What part of ‘no’ don’t you understand?
Yesterday evening, I was in my vehicle in the Homer grocery parking lot. I was approached by an earnest young man who said he was representing his church and was asking for donations for something.
About half the time I’ll support something like this, but I’m looking for work and just didn’t feel like donating, nor honestly, being solicited to donate. Can’t they hold a car wash or rummage sale, something where they’re not asking for donations?
When I said “No, not interested,” he then opened a box he was carrying to show me knick knacks I could purchase. Again, I said “not interested,” and he finally gave up.
Not too long passed before a different young man approached my vehicle with the same spiel. I felt pretty annoyed at being solicited again, and said — in not the nicest tone — “Enough! Quit bothering people!”
In the future, ask the store if you can set up a table perhaps, then those seeing the table can choose whether or not to inquire further. This approaching strangers in a store parking lot is unwelcome and not what I tend to think a church should be supporting.
Senior parking lot paving brings joy
With great joy, the Anchor Point Senior Center wishes to announce that the much-needed parking lot paving project has been funded with an Alaska State Capital Improvement Grant.
With special efforts from the Senior Centers Board of Directors, the membership and the entire Anchor Point community, this project will now move forward. A huge thank you must go out to Rep. Paul Seaton, Sen. Gary Stevens, Sen. Thomas Wagoner and Gov. Sean Parnell for their forward-looking vision as to the total community value of this completed improvement. With thanks to All!
Ole Olsgard, president
Anchor Point Senior Center
Donation helps ‘Big’ recruitment campaign
A huge thank you to the David and Mary Schroer Fund, a Donor Advised Fund of the Homer Foundation, for their donation to Big Brothers Big Sisters. Because of their generosity, we have been able to continue our media campaign to recruit more Big Brothers and Big Sisters for the children who are patiently waiting for a Big.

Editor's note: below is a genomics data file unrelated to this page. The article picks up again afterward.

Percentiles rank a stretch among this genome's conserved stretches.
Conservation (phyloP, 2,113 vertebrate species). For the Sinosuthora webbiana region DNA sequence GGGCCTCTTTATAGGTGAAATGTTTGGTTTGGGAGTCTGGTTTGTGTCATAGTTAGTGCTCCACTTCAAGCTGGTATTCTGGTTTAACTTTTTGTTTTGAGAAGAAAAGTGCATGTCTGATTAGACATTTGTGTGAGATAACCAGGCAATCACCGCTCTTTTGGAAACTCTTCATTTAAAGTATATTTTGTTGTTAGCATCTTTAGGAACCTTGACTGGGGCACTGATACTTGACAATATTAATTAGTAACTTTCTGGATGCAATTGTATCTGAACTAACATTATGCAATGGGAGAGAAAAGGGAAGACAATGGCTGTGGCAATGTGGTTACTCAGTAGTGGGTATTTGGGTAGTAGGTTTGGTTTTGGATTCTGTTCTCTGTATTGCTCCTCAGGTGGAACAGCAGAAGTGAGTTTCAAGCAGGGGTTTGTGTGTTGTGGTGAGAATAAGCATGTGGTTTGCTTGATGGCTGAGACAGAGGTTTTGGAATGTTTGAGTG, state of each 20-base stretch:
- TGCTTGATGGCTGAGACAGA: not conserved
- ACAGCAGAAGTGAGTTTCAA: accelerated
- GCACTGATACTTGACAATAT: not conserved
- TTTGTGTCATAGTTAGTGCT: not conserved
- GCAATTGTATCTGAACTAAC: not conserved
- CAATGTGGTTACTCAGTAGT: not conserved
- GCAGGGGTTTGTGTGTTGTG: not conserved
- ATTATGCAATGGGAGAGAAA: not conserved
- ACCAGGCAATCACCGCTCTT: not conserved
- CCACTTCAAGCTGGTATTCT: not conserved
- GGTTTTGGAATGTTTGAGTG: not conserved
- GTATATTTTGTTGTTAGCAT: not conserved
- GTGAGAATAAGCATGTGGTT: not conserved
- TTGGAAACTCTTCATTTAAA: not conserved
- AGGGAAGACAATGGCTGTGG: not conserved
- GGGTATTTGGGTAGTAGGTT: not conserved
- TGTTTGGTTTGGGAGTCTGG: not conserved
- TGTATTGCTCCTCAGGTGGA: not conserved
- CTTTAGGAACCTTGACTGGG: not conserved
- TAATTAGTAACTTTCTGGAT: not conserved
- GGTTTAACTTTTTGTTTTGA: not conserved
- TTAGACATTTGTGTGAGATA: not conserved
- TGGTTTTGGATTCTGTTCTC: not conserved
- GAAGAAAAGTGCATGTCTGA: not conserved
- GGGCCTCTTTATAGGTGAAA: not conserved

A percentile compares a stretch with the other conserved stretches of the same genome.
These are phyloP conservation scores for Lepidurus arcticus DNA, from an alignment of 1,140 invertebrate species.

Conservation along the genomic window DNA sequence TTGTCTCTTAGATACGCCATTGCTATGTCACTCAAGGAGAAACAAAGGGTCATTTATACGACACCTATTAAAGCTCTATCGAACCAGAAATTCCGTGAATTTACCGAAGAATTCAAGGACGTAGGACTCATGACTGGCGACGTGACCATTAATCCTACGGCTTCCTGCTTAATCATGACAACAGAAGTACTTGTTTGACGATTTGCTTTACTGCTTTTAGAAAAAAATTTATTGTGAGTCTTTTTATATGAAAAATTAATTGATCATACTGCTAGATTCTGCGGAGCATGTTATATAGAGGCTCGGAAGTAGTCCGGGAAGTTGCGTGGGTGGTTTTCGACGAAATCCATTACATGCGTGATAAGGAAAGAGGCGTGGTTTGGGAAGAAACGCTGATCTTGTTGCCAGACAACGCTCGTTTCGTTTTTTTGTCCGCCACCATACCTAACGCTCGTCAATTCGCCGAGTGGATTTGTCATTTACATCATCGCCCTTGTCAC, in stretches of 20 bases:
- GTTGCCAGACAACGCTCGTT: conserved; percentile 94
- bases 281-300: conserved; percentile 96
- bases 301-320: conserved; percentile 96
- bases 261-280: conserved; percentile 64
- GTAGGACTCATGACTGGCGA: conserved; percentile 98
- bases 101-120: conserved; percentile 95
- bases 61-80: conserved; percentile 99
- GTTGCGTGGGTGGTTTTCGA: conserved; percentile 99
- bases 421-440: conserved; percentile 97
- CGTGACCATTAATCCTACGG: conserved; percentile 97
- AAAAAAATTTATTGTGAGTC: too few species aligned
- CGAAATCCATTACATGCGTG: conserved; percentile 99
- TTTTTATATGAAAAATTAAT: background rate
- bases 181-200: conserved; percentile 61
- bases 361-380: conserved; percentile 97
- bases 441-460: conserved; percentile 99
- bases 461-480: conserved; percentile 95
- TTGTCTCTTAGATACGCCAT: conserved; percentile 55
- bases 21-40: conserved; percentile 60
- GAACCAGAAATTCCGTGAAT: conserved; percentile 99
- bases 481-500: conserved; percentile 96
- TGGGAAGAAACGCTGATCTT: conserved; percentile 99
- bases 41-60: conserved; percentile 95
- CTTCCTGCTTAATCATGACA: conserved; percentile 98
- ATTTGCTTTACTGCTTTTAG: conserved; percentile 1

Susan Kirn , community director
Big Brothers Big Sisters
Thanks for the scholarships appreciation
I would like to thank a few organizations that have awarded scholarships this year.
Both the Kachemak Bay Lions and the Homer Emblem Club No. 350 donated a $1,000 scholarship. These two organizations are service-based, so I really appreciate all they have done to support me — as well as the prospective college-bound young adults like me.
I will use the money to attend the University of Alaska Fairbanks and major in Geological Engineering. Thanks again.
HoPP success belongs to all helpers
We know that a lot of us have been riding the crest of the wave from the Homer Playground Project’s huge accomplishments last week (and busy playing at the new playground). But, as we come down from that, and the wave dissipates, we wanted to send a shout out of thanks to those who made the food portion of the project a reality. These are folks who were not able to be up at the park, but were immensely helpful and crucial to it running smoothly. Susie at Petro Express (for the
advice and the ice), the Grog Shop, Coca-Cola and Bills Distributing (for bottled water deliveries), Cups, Wasabi’s, Full Circle Farms, Country Foods, Peterkin for raw veggies, fruits and drinks. Safeway, State Farm and Loopy Lupine who outfitted us with paper products for the entire week. The Elks Club for use of their kitchen the week before Build week. South Peninsula Hospital, Glacierview Baptist Church and the families from Voznesenka went above and beyond – thank you, thank you, thank you! The Lions Club…your hot dogs fed half of Homer. Truthfully, the list goes on and on and if you want to know who else contributed, drive through town (and outlying areas) and look around, because every food and coffee establishment in this town is on the list. This does not even scrape the surface because there are meatball ladies, salad goddesses, bread providers and cookie connoisseurs who just showed up and fed those hungry volunteers. This playground was built by some dedicated volunteers and thanks to all of you “foodies” they were happy, well fed, and often came back for another shift. This playground’s roots run deep and we really think without everyone stepping forward and saying “yes,” it would not have been done. Thank you.
HoPP food coordinators
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